Dad gave me a copy of On the Road for Christmas when I was sixteen. At thirteen, it had been The Great Gatsby and The Grapes of Wrath, then The Catcher in the Rye the year after that. In our house, there was a wall of impressive hardcover books in the den, all the important works of the twentieth century displayed with the curated cool of a record collection: giant tomes like Freedom at Midnight and The Executioner’s Song, great novels like Portnoy’s Complaint and Gravity’s Rainbow and The Naked and the Dead, with glossy white jackets, seventies fonts, and enormous black-and-white photos of authors on the back covers. I was going to work my way through that wall someday, I thought.
By my senior year of high school, I was ready for the Beats. I read The Dharma Bums, Jack Kerouac’s wild romp through American Zen Buddhism, and the great headlong rush of voice swept me along in its current; I read without coming up for air. What drew me in particular was the flirtation with the spiritual. I was a reader endlessly fascinated by how writers used the symbologies and stories of religion to ask existential questions and demand answers of their gods. I was bored by the whiny angst of The Catcher in the Rye, but I read the more spiritual Franny and Zooey over and over, carrying it in my book bag like some sort of talisman. I couldn’t get enough of Frank Herbert’s philosophical, messianic Dune. But with The Dharma Bums, I fell in a new, complicated sort of love.
Whenever I encountered a story about religious quests, I went through the same arc of raised hopes and crushing disappointment. In Bums, Ray Smith encounters the Buddhist poet and adventurer Japhy Ryder, a close simulacrum of the real-life Zen scholar and poet Gary Snyder. Ray, an alcoholic, semihomeless wanderer, finds purpose in Ryder’s exhilarating, whirlwind leap through centuries of Zen mystical tradition. They climb the Matterhorn, get drunk, compose poetry, throw wild San Franciscan parties, and eventually part regretfully; Ray Smith still wants to be a lost boy of America, riding the rails, while Ryder is moving to Japan to study his religion in a more serious and authentic way.
I was seventeen, and this was the first time I had read American literature that used Zen as its metaphorical backbone instead of Judeo-Christian principles. Instead of Christ metaphors and prodigal sons, there was the nonduality and emptiness of the Zen poetry and sutras I’d already been reading on the side. Zen is an exhilarating rejection of domesticity and obligation, a renunciant tradition that demands its followers cast aside illusions and all self-regard. Monks and nuns are called home leavers, and the Beats fit that perfectly. In the fifties, on the jittery fringes of a monolithic culture, America was ripe for a spiritual awakening. Zen could serve as the engine for sexual, political, and social liberation, and its exploration by figures like Snyder helped to usher in the free love and the radical countercultures of the sixties.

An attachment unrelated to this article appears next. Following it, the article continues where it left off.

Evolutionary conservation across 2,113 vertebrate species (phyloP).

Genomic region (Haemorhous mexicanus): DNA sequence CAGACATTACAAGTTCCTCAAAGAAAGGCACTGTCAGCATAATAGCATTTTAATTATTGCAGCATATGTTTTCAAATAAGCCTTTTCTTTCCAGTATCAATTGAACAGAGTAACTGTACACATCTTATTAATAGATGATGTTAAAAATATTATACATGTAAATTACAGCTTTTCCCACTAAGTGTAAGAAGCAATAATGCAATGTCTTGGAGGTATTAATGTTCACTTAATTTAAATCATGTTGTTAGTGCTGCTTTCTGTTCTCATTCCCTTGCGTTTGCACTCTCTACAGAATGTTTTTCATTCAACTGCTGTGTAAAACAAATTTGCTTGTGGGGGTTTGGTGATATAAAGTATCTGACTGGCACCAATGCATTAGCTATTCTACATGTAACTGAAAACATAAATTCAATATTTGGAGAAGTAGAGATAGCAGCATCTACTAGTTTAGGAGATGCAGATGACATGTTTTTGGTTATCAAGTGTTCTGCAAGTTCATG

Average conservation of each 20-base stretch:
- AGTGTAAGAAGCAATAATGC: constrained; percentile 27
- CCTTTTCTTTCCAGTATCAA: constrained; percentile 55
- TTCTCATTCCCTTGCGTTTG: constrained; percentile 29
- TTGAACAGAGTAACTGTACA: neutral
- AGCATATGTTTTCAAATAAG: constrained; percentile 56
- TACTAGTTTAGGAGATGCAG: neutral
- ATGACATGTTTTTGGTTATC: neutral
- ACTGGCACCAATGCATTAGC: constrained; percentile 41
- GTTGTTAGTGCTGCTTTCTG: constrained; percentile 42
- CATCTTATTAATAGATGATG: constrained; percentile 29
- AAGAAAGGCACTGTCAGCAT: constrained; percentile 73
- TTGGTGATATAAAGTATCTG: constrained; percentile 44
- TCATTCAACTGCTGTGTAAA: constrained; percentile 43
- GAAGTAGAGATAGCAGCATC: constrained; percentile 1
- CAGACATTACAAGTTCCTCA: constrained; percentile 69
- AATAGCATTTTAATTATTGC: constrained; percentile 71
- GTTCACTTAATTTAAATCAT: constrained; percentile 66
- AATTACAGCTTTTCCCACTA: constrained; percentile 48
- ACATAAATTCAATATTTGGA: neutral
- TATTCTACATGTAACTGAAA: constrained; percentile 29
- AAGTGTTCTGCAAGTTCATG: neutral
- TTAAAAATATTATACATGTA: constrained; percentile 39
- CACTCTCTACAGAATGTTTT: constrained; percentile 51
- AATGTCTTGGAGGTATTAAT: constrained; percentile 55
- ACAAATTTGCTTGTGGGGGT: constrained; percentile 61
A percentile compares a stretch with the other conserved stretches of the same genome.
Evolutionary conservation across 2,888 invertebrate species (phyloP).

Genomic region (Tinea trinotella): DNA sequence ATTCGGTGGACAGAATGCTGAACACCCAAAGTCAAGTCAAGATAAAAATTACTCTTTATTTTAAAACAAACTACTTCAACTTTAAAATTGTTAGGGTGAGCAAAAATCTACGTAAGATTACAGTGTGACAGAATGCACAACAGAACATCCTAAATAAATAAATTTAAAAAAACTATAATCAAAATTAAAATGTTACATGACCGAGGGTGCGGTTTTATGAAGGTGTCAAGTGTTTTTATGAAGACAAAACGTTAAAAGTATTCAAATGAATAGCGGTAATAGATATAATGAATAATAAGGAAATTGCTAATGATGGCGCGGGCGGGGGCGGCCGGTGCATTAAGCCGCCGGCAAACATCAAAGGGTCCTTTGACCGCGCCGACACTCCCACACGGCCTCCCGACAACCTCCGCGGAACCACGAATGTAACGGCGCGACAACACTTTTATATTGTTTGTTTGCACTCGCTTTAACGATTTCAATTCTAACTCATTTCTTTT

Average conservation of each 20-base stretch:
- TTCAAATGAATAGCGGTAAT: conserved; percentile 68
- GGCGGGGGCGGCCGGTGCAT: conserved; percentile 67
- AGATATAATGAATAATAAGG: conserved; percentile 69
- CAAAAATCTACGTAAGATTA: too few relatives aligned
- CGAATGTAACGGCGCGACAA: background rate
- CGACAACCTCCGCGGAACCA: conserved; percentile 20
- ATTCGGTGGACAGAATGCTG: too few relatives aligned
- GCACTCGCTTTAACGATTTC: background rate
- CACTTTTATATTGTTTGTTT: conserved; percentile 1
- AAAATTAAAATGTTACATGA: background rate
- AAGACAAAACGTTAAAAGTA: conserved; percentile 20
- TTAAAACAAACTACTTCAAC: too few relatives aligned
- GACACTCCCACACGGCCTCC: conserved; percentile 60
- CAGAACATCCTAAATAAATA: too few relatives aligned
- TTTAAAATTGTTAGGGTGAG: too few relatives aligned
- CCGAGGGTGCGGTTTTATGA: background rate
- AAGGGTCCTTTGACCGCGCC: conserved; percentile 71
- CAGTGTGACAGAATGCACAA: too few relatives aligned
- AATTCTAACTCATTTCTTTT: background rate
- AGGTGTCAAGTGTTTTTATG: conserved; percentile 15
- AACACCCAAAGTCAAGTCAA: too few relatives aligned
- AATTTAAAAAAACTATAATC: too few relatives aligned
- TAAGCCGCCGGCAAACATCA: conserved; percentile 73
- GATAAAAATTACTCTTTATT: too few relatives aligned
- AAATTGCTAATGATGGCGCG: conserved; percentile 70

It was the first time I saw how the literature of America could be Zen—and how Zen could be American. As Ann Douglas writes in her introduction to The Dharma Bums, “When Kerouac, who had immersed himself in solitary studies of Buddhism at the start of 1954, arrived on the scene and expressed his surprised delight that there were other Buddhists in America, Kenneth Rexroth, the elder statesman of the West Coast poetry scene, satirized in The Dharma Bums as Reinhold Cacoethes, promptly put him down. ‘Everybody in San Francisco is a Buddhist, Kerouac. Didn’t you know that?’ ”
Part of the thrill of reading Kerouac as a young person is knowing that these saints were real, generating the great works of their generation in seedy bars. In the tradition of Hemingway and Fitzgerald’s Paris, San Francisco in the fifties and sixties existed as a magical space where art seemed to mean something. It was a world where Beat poets wore corduroy jackets and thick glasses and recited Buddhist sutras in dive bars.
The first time I was invited to a party by my creative writing professor in college, I wore a corduroy jacket and stuck some pens in my pocket, hoping that wearing the uniform would make me a writer. I must have looked ridiculous at that fashionable cocktail party. I was the only girl not in a dress.